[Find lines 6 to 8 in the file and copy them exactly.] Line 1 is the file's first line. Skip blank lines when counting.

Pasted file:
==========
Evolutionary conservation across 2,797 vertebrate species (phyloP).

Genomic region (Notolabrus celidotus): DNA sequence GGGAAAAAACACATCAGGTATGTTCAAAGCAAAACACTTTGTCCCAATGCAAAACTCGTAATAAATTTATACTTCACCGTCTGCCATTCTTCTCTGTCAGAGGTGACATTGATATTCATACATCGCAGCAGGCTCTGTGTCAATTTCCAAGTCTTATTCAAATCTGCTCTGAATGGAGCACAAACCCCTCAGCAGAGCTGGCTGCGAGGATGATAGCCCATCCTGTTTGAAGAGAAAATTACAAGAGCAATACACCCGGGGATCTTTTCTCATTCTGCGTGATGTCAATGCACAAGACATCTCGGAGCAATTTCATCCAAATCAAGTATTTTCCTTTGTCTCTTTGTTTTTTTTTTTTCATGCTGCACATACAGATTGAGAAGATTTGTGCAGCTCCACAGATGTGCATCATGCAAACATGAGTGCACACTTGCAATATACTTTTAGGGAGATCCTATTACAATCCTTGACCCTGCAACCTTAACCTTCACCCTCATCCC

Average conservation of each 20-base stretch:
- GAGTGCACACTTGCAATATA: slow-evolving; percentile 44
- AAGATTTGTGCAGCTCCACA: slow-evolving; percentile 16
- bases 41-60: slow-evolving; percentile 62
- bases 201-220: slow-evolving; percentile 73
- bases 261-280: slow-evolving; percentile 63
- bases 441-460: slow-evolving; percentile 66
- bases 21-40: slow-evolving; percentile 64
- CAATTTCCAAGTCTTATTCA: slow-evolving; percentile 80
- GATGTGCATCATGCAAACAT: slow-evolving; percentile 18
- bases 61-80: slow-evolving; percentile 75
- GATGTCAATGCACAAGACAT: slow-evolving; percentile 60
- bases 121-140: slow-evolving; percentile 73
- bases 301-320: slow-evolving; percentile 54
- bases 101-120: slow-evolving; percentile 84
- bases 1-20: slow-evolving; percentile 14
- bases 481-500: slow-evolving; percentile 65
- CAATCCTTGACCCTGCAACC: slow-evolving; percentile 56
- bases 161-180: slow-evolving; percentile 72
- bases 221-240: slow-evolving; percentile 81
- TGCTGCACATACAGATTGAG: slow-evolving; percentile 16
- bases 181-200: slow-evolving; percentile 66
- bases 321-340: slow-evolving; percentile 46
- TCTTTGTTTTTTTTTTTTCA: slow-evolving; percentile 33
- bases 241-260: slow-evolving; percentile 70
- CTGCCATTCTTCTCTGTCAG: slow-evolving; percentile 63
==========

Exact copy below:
- bases 41-60: slow-evolving; percentile 62
- bases 201-220: slow-evolving; percentile 73
- bases 261-280: slow-evolving; percentile 63